Like people, companies make impressions. And good impressions pave the way for solid business relationships.

At the most substantive level, how an organization behaves can make all the difference. Think of the oft-cited Tylenol poisoning scare in the 1980s. Johnson & Johnson, the drug's manufacturer, protected people first and its own brand second, halting all advertisements for the pain reliever and immediately recalling the product at a loss of more than $100 million dollars. Those were highly effective actions.

But how a company communicates, particularly in written form, is also key to the impression it makes. Does a hip, edgy fashion brand sound stuffy, flat, or—even worse—just plain stupid in its content? Does the promotional arm of a serious news organization sound glib, flighty, and uninformed?

Brand tone of voice is vital to expressing your brand identity.

The correct tone can help a company distinguish itself from competitors, reinforce the brand's personality, and underpin the brand's promise to its customers.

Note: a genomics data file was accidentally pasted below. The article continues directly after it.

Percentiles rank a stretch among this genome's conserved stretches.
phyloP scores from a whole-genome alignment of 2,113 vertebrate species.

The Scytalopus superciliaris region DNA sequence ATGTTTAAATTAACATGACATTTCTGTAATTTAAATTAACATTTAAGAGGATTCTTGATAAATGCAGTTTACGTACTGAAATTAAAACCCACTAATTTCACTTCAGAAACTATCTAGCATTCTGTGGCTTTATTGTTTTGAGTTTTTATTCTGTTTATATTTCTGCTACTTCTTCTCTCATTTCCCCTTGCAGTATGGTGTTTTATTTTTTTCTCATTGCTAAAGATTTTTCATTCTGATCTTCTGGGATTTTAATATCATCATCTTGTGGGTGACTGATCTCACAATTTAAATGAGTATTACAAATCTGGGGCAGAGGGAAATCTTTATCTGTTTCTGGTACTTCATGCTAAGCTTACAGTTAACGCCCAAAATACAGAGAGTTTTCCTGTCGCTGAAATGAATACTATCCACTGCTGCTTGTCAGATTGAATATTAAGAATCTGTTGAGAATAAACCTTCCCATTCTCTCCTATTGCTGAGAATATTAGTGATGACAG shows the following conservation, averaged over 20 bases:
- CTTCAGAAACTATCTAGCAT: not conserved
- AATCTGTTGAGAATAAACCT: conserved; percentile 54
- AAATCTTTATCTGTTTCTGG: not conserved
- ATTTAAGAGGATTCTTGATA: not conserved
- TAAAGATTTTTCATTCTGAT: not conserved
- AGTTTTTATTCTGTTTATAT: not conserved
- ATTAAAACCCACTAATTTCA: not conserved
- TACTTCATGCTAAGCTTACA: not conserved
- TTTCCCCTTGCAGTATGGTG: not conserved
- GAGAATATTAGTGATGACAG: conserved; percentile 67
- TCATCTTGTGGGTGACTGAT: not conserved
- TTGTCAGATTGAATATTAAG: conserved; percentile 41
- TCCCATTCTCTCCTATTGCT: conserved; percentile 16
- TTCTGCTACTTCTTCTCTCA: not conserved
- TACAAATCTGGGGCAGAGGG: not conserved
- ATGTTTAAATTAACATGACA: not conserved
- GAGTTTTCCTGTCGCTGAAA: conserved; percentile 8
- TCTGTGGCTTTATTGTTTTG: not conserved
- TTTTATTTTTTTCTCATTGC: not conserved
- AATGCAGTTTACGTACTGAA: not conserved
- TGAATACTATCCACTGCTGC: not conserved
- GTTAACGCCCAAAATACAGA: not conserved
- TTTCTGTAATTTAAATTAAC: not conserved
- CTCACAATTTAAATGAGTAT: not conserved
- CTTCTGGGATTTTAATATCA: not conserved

For instance, a toy company that focuses on educational products might want to adopt a somewhat formal tone, whereas one that focuses on novelty entertainment would benefit from a more casual, fun voice.

In addition to expressing your brand's personality, your tone of voice needs to be consistent: Whether a customer hears your ad on the radio, scans the About Us page on your website, or reads your blog, the same recognizable voice needs to come across loud and clear.

What Is Brand Tone of Voice?

Sign up for free to read the full article.

Take the first step (it's free).

Already a registered user? Sign in now.

Loading...

ABOUT THE AUTHOR
image of Anne Marie Kelly

Anne Marie Kelly is a strategic marketing and business development executive and the founder of Kelly Marketing Solutions. She has held senior positions at GfK, the New York Times, and the Wall Street Journal.

Linkedin: Anne Marie Kelly